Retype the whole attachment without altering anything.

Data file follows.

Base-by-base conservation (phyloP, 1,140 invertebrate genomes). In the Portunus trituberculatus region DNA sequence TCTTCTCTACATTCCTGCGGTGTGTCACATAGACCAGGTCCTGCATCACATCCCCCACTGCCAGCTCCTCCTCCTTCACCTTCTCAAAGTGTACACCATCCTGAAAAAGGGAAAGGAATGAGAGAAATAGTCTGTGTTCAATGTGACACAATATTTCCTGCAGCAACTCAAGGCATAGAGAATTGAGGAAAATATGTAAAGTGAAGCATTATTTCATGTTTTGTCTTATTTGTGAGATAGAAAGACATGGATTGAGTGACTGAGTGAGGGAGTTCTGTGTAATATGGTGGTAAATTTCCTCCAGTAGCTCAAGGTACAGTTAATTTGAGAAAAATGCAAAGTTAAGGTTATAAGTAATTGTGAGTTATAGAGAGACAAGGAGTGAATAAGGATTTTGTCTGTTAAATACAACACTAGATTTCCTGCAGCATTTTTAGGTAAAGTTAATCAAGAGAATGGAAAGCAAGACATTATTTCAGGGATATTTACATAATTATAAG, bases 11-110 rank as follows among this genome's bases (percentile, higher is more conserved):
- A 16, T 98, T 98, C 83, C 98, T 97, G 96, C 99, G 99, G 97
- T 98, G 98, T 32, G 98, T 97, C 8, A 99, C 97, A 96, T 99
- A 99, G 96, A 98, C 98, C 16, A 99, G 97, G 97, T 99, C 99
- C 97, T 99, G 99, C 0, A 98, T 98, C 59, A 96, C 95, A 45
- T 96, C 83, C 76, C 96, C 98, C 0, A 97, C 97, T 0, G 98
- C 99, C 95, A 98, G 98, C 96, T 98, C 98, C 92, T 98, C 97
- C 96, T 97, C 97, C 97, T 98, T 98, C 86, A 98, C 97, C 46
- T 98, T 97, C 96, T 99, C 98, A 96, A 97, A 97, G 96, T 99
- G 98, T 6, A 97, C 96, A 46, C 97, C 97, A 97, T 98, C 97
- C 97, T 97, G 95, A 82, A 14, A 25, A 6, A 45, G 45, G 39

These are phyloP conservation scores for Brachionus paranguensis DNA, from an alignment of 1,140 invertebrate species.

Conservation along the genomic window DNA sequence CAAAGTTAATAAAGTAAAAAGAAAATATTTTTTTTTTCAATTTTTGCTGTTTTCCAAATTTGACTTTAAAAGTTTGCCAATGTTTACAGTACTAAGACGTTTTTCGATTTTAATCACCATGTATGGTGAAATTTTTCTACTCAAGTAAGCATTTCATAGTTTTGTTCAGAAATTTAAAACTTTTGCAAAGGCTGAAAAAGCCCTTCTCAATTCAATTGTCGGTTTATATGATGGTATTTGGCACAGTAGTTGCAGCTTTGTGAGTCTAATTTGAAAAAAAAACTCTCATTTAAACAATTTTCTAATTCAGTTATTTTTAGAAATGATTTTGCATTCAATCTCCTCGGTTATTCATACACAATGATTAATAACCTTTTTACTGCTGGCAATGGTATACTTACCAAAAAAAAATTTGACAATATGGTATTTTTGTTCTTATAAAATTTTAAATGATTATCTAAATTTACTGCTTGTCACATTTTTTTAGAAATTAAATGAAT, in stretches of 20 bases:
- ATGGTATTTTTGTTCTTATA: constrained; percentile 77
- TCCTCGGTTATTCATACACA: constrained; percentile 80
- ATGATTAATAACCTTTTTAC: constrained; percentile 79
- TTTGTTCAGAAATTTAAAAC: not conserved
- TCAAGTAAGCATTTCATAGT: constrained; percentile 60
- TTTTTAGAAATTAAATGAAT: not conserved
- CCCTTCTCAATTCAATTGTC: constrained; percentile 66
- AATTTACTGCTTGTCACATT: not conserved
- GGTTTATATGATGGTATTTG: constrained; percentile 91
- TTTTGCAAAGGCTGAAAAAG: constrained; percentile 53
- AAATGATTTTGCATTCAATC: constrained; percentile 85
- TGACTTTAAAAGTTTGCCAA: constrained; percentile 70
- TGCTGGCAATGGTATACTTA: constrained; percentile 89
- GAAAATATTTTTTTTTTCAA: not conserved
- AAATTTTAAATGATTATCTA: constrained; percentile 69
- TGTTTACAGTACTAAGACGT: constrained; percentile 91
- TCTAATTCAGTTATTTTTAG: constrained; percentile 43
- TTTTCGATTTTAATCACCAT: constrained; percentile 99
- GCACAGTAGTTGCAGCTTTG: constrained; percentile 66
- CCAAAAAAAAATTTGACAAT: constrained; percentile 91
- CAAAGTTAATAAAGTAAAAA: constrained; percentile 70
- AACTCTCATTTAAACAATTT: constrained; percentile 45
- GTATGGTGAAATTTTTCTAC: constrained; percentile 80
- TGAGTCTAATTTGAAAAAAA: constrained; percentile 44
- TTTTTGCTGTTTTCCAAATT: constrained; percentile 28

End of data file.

Base-by-base conservation (phyloP, 1,140 invertebrate genomes). In the Portunus trituberculatus region DNA sequence TCTTCTCTACATTCCTGCGGTGTGTCACATAGACCAGGTCCTGCATCACATCCCCCACTGCCAGCTCCTCCTCCTTCACCTTCTCAAAGTGTACACCATCCTGAAAAAGGGAAAGGAATGAGAGAAATAGTCTGTGTTCAATGTGACACAATATTTCCTGCAGCAACTCAAGGCATAGAGAATTGAGGAAAATATGTAAAGTGAAGCATTATTTCATGTTTTGTCTTATTTGTGAGATAGAAAGACATGGATTGAGTGACTGAGTGAGGGAGTTCTGTGTAATATGGTGGTAAATTTCCTCCAGTAGCTCAAGGTACAGTTAATTTGAGAAAAATGCAAAGTTAAGGTTATAAGTAATTGTGAGTTATAGAGAGACAAGGAGTGAATAAGGATTTTGTCTGTTAAATACAACACTAGATTTCCTGCAGCATTTTTAGGTAAAGTTAATCAAGAGAATGGAAAGCAAGACATTATTTCAGGGATATTTACATAATTATAAG, bases 11-110 rank as follows among this genome's bases (percentile, higher is more conserved):
- A 16, T 98, T 98, C 83, C 98, T 97, G 96, C 99, G 99, G 97
- T 98, G 98, T 32, G 98, T 97, C 8, A 99, C 97, A 96, T 99
- A 99, G 96, A 98, C 98, C 16, A 99, G 97, G 97, T 99, C 99
- C 97, T 99, G 99, C 0, A 98, T 98, C 59, A 96, C 95, A 45
- T 96, C 83, C 76, C 96, C 98, C 0, A 97, C 97, T 0, G 98
- C 99, C 95, A 98, G 98, C 96, T 98, C 98, C 92, T 98, C 97
- C 96, T 97, C 97, C 97, T 98, T 98, C 86, A 98, C 97, C 46
- T 98, T 97, C 96, T 99, C 98, A 96, A 97, A 97, G 96, T 99
- G 98, T 6, A 97, C 96, A 46, C 97, C 97, A 97, T 98, C 97
- C 97, T 97, G 95, A 82, A 14, A 25, A 6, A 45, G 45, G 39

These are phyloP conservation scores for Brachionus paranguensis DNA, from an alignment of 1,140 invertebrate species.

Conservation along the genomic window DNA sequence CAAAGTTAATAAAGTAAAAAGAAAATATTTTTTTTTTCAATTTTTGCTGTTTTCCAAATTTGACTTTAAAAGTTTGCCAATGTTTACAGTACTAAGACGTTTTTCGATTTTAATCACCATGTATGGTGAAATTTTTCTACTCAAGTAAGCATTTCATAGTTTTGTTCAGAAATTTAAAACTTTTGCAAAGGCTGAAAAAGCCCTTCTCAATTCAATTGTCGGTTTATATGATGGTATTTGGCACAGTAGTTGCAGCTTTGTGAGTCTAATTTGAAAAAAAAACTCTCATTTAAACAATTTTCTAATTCAGTTATTTTTAGAAATGATTTTGCATTCAATCTCCTCGGTTATTCATACACAATGATTAATAACCTTTTTACTGCTGGCAATGGTATACTTACCAAAAAAAAATTTGACAATATGGTATTTTTGTTCTTATAAAATTTTAAATGATTATCTAAATTTACTGCTTGTCACATTTTTTTAGAAATTAAATGAAT, in stretches of 20 bases:
- ATGGTATTTTTGTTCTTATA: constrained; percentile 77
- TCCTCGGTTATTCATACACA: constrained; percentile 80
- ATGATTAATAACCTTTTTAC: constrained; percentile 79
- TTTGTTCAGAAATTTAAAAC: not conserved
- TCAAGTAAGCATTTCATAGT: constrained; percentile 60
- TTTTTAGAAATTAAATGAAT: not conserved
- CCCTTCTCAATTCAATTGTC: constrained; percentile 66
- AATTTACTGCTTGTCACATT: not conserved
- GGTTTATATGATGGTATTTG: constrained; percentile 91
- TTTTGCAAAGGCTGAAAAAG: constrained; percentile 53
- AAATGATTTTGCATTCAATC: constrained; percentile 85
- TGACTTTAAAAGTTTGCCAA: constrained; percentile 70
- TGCTGGCAATGGTATACTTA: constrained; percentile 89
- GAAAATATTTTTTTTTTCAA: not conserved
- AAATTTTAAATGATTATCTA: constrained; percentile 69
- TGTTTACAGTACTAAGACGT: constrained; percentile 91
- TCTAATTCAGTTATTTTTAG: constrained; percentile 43
- TTTTCGATTTTAATCACCAT: constrained; percentile 99
- GCACAGTAGTTGCAGCTTTG: constrained; percentile 66
- CCAAAAAAAAATTTGACAAT: constrained; percentile 91
- CAAAGTTAATAAAGTAAAAA: constrained; percentile 70
- AACTCTCATTTAAACAATTT: constrained; percentile 45
- GTATGGTGAAATTTTTCTAC: constrained; percentile 80
- TGAGTCTAATTTGAAAAAAA: constrained; percentile 44
- TTTTTGCTGTTTTCCAAATT: constrained; percentile 28